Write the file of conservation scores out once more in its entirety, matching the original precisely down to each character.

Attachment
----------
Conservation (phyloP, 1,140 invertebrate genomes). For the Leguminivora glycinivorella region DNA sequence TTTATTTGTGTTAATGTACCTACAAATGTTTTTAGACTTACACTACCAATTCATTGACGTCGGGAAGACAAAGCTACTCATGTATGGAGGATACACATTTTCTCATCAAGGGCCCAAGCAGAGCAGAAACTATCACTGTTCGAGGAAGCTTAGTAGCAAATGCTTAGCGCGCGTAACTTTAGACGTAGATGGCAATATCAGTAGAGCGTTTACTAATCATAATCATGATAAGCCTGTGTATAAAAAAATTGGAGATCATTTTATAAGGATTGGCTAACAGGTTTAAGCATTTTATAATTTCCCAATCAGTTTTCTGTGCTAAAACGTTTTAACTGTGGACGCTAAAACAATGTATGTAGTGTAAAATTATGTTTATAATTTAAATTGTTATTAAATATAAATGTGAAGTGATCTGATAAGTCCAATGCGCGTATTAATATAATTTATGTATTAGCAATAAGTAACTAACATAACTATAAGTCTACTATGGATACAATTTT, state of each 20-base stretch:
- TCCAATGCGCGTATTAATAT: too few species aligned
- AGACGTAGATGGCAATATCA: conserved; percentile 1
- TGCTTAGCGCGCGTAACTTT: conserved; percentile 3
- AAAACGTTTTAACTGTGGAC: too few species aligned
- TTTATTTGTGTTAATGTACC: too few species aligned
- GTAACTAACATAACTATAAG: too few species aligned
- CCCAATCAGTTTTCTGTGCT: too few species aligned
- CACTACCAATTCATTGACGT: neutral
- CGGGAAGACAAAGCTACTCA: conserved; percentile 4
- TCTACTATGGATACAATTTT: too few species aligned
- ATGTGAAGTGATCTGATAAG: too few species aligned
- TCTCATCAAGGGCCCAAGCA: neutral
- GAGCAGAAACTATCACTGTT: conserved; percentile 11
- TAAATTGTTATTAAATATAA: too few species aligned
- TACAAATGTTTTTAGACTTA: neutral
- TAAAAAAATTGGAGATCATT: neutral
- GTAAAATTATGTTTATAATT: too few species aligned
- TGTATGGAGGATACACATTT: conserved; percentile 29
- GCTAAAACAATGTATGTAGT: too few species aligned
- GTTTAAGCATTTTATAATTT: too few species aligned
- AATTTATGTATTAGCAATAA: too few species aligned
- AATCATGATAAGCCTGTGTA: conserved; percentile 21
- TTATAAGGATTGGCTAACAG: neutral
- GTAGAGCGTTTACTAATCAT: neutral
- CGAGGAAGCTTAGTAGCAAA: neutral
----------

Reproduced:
Conservation (phyloP, 1,140 invertebrate genomes). For the Leguminivora glycinivorella region DNA sequence TTTATTTGTGTTAATGTACCTACAAATGTTTTTAGACTTACACTACCAATTCATTGACGTCGGGAAGACAAAGCTACTCATGTATGGAGGATACACATTTTCTCATCAAGGGCCCAAGCAGAGCAGAAACTATCACTGTTCGAGGAAGCTTAGTAGCAAATGCTTAGCGCGCGTAACTTTAGACGTAGATGGCAATATCAGTAGAGCGTTTACTAATCATAATCATGATAAGCCTGTGTATAAAAAAATTGGAGATCATTTTATAAGGATTGGCTAACAGGTTTAAGCATTTTATAATTTCCCAATCAGTTTTCTGTGCTAAAACGTTTTAACTGTGGACGCTAAAACAATGTATGTAGTGTAAAATTATGTTTATAATTTAAATTGTTATTAAATATAAATGTGAAGTGATCTGATAAGTCCAATGCGCGTATTAATATAATTTATGTATTAGCAATAAGTAACTAACATAACTATAAGTCTACTATGGATACAATTTT, state of each 20-base stretch:
- TCCAATGCGCGTATTAATAT: too few species aligned
- AGACGTAGATGGCAATATCA: conserved; percentile 1
- TGCTTAGCGCGCGTAACTTT: conserved; percentile 3
- AAAACGTTTTAACTGTGGAC: too few species aligned
- TTTATTTGTGTTAATGTACC: too few species aligned
- GTAACTAACATAACTATAAG: too few species aligned
- CCCAATCAGTTTTCTGTGCT: too few species aligned
- CACTACCAATTCATTGACGT: neutral
- CGGGAAGACAAAGCTACTCA: conserved; percentile 4
- TCTACTATGGATACAATTTT: too few species aligned
- ATGTGAAGTGATCTGATAAG: too few species aligned
- TCTCATCAAGGGCCCAAGCA: neutral
- GAGCAGAAACTATCACTGTT: conserved; percentile 11
- TAAATTGTTATTAAATATAA: too few species aligned
- TACAAATGTTTTTAGACTTA: neutral
- TAAAAAAATTGGAGATCATT: neutral
- GTAAAATTATGTTTATAATT: too few species aligned
- TGTATGGAGGATACACATTT: conserved; percentile 29
- GCTAAAACAATGTATGTAGT: too few species aligned
- GTTTAAGCATTTTATAATTT: too few species aligned
- AATTTATGTATTAGCAATAA: too few species aligned
- AATCATGATAAGCCTGTGTA: conserved; percentile 21
- TTATAAGGATTGGCTAACAG: neutral
- GTAGAGCGTTTACTAATCAT: neutral
- CGAGGAAGCTTAGTAGCAAA: neutral